What’s the one best thing to focus on?
Now, the third tip is to find that one thing that works for content creation.
I’m going to spend a lot of time on this tip because this is where the rubber can truly meet the road. There’s a quote that I love from Gary Keller from Keller Williams Realty: “What’s the ONE thing I could do, such that by doing it everything else would be easier or unnecessary?”
So I look at this in terms of content development and content marketing strategies. Every company has one thing that they do really well. So let’s talk about what that can mean.
Blogging with the anti-blogger
Once upon a time, I worked with a B2B company that was very well known within a national as well as a worldwide space.
But their website was not good. This person actually had a podcast that was well loved and people would listen to it. And he got great guests to come in and share their expertise. But when it came to something like blogging, he wasn’t going to blog.
We went back and forth and up and down to try to see if he could create something, and it just never happened because that wasn’t his one thing.
So we started to get creative in figuring out how to accomplish the goal of giving the site more content that his readers would want to know more about, as well as making it easy.
We decided that every time that he created a podcast, we would take a transcript from that podcast. We cleaned it up … removed the ums and the weird things that people will always say.
We would add some headlines whenever possible. Often the key phrases were naturally included in that transcript.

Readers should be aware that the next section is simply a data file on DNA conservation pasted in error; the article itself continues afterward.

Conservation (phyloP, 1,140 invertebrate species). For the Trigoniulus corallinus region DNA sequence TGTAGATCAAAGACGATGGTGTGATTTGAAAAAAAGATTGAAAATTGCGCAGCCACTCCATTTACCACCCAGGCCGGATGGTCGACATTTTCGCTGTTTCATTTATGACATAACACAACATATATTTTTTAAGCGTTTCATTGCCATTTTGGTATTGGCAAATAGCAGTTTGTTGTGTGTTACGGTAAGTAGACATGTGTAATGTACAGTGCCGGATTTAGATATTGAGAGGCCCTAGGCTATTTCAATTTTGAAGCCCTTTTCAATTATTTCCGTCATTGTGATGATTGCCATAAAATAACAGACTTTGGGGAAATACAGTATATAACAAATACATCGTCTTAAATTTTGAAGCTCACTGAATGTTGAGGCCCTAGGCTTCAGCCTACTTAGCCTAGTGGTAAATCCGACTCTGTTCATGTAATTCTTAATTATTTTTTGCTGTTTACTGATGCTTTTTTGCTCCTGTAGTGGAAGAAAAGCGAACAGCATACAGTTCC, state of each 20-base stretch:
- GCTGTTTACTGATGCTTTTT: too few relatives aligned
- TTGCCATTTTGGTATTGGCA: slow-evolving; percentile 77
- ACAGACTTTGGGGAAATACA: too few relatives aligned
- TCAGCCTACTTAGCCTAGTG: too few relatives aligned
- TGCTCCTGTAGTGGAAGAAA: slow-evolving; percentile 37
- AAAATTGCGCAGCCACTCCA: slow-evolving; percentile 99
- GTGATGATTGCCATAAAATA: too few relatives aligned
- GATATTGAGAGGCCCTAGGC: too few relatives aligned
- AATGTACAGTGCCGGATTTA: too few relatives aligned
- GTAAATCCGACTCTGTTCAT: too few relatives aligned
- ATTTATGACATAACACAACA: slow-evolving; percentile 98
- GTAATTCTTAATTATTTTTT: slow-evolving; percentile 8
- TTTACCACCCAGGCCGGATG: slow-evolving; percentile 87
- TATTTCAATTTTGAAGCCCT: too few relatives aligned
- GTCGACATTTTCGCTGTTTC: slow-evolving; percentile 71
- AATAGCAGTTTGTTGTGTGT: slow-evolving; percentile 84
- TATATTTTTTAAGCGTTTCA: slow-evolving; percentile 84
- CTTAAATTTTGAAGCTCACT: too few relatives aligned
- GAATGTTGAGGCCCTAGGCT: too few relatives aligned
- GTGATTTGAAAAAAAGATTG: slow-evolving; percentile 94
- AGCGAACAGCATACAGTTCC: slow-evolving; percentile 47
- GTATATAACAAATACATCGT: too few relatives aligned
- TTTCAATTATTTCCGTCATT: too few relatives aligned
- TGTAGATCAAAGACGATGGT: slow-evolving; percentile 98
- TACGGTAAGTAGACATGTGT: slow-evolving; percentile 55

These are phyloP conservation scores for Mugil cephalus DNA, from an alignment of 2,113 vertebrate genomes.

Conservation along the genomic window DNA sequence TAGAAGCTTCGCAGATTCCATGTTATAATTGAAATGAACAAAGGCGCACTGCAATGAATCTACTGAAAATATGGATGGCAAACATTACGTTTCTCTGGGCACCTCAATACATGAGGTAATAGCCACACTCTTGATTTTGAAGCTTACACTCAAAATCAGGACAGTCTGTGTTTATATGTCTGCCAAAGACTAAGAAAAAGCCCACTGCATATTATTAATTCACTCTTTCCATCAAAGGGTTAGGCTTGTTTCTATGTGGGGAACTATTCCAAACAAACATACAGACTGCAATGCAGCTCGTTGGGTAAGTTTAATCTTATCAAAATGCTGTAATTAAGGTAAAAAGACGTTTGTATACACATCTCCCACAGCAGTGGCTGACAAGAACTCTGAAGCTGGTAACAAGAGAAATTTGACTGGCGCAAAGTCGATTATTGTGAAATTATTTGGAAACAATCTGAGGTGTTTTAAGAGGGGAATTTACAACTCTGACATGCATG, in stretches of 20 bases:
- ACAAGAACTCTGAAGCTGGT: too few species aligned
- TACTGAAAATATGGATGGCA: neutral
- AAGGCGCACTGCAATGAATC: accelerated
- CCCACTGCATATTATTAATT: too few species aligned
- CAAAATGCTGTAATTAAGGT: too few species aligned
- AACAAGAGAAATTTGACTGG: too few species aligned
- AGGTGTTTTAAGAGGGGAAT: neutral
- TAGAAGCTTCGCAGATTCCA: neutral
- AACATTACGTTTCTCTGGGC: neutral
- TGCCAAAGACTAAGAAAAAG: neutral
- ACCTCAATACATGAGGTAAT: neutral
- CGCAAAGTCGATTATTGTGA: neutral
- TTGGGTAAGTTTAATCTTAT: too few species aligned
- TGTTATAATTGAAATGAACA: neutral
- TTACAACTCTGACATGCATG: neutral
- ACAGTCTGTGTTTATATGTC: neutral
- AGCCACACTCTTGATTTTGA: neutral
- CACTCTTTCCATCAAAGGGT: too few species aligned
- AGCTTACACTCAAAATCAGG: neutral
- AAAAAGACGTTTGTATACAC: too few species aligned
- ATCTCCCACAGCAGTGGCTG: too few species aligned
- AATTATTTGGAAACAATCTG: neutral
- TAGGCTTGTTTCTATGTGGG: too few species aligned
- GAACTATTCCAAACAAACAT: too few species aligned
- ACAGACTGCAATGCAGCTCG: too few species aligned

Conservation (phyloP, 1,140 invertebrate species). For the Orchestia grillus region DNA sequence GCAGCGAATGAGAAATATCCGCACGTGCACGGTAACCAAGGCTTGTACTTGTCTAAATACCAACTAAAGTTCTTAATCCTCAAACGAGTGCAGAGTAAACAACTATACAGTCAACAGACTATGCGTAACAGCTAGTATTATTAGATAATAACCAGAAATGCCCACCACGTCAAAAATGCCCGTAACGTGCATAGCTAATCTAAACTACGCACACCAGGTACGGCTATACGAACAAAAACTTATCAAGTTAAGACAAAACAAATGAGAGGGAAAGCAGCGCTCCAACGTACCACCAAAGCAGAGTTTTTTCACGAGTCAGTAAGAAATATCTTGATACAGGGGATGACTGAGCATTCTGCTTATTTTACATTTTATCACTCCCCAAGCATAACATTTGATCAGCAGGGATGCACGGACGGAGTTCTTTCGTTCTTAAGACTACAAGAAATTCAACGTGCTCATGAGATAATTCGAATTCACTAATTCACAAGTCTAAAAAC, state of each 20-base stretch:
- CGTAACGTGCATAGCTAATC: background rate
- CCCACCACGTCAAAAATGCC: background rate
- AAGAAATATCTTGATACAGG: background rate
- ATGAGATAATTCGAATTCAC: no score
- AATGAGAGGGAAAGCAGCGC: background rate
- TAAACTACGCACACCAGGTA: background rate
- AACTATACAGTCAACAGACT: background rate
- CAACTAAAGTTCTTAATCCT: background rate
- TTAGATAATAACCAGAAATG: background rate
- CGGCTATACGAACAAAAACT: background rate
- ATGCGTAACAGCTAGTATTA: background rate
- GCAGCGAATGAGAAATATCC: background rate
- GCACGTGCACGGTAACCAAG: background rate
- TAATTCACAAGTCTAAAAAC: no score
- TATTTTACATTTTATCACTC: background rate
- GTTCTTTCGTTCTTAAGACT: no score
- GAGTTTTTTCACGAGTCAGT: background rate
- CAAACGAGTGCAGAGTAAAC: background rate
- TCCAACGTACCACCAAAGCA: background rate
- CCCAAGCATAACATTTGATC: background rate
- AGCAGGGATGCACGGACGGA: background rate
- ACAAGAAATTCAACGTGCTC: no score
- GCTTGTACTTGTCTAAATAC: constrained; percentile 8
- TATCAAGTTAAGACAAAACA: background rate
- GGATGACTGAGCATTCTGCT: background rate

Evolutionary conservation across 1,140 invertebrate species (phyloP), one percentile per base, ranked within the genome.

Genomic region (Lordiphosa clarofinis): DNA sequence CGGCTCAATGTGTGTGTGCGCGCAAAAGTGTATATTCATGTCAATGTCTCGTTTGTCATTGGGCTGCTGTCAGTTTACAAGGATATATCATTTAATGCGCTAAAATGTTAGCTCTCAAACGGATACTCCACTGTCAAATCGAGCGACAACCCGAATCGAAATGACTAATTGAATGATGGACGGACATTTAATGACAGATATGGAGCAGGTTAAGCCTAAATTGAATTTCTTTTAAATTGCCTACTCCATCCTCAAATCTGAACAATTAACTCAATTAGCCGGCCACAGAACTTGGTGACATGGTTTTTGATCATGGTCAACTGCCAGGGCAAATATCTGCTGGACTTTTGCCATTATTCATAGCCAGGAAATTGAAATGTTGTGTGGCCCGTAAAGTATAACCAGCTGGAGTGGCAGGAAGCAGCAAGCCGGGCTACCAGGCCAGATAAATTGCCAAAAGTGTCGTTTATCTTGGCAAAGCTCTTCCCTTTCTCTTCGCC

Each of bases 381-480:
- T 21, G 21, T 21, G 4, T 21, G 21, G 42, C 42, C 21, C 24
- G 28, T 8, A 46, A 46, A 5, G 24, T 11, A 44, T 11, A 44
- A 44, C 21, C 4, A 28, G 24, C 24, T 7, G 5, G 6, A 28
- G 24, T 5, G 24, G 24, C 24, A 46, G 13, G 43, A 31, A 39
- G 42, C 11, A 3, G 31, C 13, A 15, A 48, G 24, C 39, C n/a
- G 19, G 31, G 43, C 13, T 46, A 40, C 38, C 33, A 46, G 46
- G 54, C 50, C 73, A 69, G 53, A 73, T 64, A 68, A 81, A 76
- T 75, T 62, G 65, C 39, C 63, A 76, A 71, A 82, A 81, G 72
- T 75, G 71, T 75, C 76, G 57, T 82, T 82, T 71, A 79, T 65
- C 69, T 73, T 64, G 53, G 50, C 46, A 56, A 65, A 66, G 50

We put the transcript on the website as a blog post, and it would link to the podcast for the folks that wanted to listen to that.
Before we started, they were ranking for key phrases that were not at all relevant to their site. And their rankings went from nothing to getting No. 1 and No. 2, and elsewhere in the top 10, for a variety of their main key phrases that they wanted to get.
And it was all because of using a transcript from a podcast.
Moz does this well, or used to with their whiteboard Fridays, where it would have somebody that would be talking in front of a whiteboard and sketching things out.
They would have a video on top of the page. They would set up the transcript to where it was cleaned up. It had screenshots from the video, so it looked like its own standalone article. It was really strong and it was a great way to do it.
So this is an example of an easy way that you can take content that is simple for you to produce, and make it good for your readers as well.
And the cool thing about doing it like this is that since it was in a blog, it was really easy to go back to the influencers that he interviewed and say: “Hey, we just uploaded the transcript with you, subject matter expert, and we’re tagging you on Twitter or tagging you on LinkedIn. Can you share this with your network?”
So they were able to set up the influencer list based on the interview and to get more love coming into the website just off of that one thing.
From Starbucks napkin to blog post
Here’s another example of a “one thing.” I worked with a very highly geeky company that is near Portland. Their subject matter experts were having a hard time blogging. It wasn’t their thing.
So they encouraged their subject matter expert, asking: “Any time that you want to talk about something or blog about something, just sketch out a general note somewhere and we’ll work something around it.” So one of the engineers was at a Starbucks and he grabbed a napkin, and he started sketching out some sort of geeky computational thing about how something worked. And that napkin became the basis of a blog post. So they took a picture of that napkin.